To make it more transparent, if there is no legal reason for information to be accessible online, especially using search engines, individuals should have a right to request to remove it. The precedent was ruled at the European Court of Justice in 2014 when Spanish citizen Mario Costeja successfully argued for his out-dated financial details would be removed from Google.

The internet giant is still debating the full implementation of the right with the European Court of Justice, however, it seems like the plates are on the EU side.

Google’s position has not changed since 2015, as lawyer Kent Walk said in a blog post:

Adopting such a rule would encourage other countries, including less democratic regimes, to try to impose their values on citizens in the rest of the world.


Concerns voiced by both sides are highly important and valid, however, it brings the debate to this melting pot of “whose rights are more important”. The main argument from EU legislators, which Google is not very fond of, is that people do not want to be found through any possible search engines online, and, happens to be so, Google is currently the monopoly of data distribution worldwide (with an exception in China). Therefore, under the Art.17, the data would be deleted from Google databases, but not entirely from the internet – that is, if you know where to look for it, you should be able to find it.

But the abstract wording of the legislation does not do a favour in arguing for it – as Google boldly asks, how should one person’s right to be forgotten be balanced with the public’s (and journalists) right to information?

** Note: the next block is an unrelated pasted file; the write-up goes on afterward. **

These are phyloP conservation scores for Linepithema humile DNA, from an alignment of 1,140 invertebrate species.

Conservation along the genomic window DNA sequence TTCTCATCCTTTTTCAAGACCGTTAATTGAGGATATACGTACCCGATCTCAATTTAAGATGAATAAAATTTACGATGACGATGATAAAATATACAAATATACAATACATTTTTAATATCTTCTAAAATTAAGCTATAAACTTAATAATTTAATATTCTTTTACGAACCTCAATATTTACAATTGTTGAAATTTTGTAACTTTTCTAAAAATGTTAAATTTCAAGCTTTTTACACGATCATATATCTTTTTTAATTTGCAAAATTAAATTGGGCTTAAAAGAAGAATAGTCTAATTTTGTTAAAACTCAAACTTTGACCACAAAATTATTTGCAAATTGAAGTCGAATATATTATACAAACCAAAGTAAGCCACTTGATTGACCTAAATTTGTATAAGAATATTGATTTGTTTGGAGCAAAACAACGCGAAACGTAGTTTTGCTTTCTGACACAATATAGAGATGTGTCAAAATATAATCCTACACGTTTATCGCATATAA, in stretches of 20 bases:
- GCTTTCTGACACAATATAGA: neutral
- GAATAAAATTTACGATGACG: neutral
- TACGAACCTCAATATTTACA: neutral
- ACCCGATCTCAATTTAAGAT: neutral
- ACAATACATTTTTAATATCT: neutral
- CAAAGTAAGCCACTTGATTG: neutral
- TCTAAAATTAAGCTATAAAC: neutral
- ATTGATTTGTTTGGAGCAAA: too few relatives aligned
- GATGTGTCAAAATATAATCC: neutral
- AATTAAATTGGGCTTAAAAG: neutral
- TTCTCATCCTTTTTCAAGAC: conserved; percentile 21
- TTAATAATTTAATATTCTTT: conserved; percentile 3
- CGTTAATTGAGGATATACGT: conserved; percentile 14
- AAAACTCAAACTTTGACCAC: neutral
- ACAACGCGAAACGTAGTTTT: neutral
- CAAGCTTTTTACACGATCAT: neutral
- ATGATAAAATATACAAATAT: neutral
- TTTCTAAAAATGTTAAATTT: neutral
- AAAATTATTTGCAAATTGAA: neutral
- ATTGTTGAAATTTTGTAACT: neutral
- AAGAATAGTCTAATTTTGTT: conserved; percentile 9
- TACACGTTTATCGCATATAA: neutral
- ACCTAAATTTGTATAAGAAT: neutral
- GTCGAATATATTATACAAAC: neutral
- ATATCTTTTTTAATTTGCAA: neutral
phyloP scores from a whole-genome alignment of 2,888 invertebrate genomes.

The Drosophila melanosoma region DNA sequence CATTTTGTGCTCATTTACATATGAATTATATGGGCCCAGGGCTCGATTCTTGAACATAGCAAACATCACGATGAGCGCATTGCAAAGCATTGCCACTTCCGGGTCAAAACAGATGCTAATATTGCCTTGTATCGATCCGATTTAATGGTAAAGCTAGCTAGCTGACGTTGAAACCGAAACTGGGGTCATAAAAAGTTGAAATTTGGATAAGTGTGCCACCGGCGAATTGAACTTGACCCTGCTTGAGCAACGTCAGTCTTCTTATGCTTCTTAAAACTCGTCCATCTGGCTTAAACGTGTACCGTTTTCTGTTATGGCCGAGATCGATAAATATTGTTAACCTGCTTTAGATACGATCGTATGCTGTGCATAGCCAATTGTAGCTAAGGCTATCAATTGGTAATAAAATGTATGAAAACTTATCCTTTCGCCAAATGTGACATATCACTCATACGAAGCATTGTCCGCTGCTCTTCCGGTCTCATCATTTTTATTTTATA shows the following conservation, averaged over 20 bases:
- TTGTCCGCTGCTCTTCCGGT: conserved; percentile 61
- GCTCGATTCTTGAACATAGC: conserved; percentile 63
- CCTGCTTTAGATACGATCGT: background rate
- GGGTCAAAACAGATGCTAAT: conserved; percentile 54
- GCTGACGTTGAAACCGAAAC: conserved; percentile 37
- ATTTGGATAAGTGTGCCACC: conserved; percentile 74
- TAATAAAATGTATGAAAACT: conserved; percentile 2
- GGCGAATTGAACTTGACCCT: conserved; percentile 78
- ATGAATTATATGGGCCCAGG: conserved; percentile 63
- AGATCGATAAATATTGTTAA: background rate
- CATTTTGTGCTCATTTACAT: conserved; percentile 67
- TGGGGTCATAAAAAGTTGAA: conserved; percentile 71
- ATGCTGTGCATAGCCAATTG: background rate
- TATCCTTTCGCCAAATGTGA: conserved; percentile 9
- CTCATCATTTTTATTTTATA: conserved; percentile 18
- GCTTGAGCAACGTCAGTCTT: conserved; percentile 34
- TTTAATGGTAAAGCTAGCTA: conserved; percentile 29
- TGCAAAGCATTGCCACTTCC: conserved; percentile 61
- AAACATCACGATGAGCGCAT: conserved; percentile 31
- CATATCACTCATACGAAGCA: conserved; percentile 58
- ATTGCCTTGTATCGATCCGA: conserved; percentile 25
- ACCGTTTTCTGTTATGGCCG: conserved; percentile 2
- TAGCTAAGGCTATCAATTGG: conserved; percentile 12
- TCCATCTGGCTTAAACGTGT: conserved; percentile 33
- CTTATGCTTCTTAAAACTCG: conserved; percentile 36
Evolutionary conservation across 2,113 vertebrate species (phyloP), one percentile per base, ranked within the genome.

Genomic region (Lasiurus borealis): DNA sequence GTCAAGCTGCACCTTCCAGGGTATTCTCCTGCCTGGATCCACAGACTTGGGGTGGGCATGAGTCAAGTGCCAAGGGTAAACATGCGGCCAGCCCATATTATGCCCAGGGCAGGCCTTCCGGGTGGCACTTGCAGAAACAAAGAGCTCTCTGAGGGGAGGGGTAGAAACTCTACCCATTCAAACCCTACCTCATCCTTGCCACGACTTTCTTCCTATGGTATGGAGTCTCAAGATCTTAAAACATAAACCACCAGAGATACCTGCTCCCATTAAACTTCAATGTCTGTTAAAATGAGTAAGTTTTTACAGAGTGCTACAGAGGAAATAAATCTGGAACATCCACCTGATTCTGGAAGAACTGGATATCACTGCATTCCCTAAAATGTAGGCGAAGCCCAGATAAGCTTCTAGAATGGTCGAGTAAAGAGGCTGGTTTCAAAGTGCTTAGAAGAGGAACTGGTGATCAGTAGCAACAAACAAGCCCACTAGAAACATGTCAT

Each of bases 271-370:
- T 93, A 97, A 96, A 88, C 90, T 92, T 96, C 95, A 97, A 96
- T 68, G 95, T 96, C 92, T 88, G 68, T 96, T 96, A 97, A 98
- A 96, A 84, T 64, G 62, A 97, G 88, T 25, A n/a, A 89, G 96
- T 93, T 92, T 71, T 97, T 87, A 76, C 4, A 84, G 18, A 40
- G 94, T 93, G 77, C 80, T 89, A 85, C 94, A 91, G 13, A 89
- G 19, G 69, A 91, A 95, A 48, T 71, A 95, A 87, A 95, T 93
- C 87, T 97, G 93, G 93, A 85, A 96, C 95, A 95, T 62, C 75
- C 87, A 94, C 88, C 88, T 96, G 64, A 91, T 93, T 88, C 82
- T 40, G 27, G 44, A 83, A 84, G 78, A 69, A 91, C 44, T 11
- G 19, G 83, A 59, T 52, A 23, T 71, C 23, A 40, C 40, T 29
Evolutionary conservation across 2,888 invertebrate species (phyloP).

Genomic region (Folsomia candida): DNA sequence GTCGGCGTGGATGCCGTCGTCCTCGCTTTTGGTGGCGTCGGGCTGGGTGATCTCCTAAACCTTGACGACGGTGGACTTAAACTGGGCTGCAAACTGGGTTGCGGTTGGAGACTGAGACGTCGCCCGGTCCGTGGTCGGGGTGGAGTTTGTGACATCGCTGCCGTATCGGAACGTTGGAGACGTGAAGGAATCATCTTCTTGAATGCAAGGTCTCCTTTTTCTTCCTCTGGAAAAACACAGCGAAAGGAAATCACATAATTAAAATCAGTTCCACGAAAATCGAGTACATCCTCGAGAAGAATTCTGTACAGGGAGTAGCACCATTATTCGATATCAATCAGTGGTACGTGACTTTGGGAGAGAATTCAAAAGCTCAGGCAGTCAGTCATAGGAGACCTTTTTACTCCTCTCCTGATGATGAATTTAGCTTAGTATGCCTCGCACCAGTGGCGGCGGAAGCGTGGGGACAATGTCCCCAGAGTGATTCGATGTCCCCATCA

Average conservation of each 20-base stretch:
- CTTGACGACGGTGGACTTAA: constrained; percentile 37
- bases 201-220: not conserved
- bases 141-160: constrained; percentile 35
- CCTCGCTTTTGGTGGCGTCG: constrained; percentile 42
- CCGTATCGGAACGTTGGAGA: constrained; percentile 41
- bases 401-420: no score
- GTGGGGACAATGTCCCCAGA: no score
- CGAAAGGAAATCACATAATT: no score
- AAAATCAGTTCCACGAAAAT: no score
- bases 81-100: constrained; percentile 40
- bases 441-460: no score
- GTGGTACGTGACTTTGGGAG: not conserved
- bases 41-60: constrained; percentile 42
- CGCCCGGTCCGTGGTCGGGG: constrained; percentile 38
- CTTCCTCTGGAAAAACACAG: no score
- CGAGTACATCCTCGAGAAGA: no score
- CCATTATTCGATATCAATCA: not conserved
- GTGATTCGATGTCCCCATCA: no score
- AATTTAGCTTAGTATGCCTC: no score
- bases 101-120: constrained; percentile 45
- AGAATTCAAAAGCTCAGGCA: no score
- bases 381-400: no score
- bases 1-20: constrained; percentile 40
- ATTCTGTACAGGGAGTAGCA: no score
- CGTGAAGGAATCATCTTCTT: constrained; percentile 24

So wait, how is this all related to cyber warfare?


If we consider cyber warfare to be a combination of offensive, semi-offensive and defensive measures taken by the government or non-government actors with political or non-political agenda behind possible espionage, sabotage and/or propaganda, the right to be forgotten has awfully a lot to do with cyber warfare, and, first of all, with tracing down the footprint of any person.

The discussion has been hijacked by the accounts for “freedom of expression” and “freedom of speech”, especially in the United States or Western Europe. However, there is no such point in the discussion when it comes to the grey fields of Russian sponsored trolling mechanism, employed, now almost stereotypically, in the countries of the former Soviet regime. The grey propaganda and right to be forgotten can be easily combined outside the digital world, and conveniently used by people who are handy for the government, interested in disrupting the society or raising the everlasting feeling of dystopian nostalgia of how the world was 30+ years ago.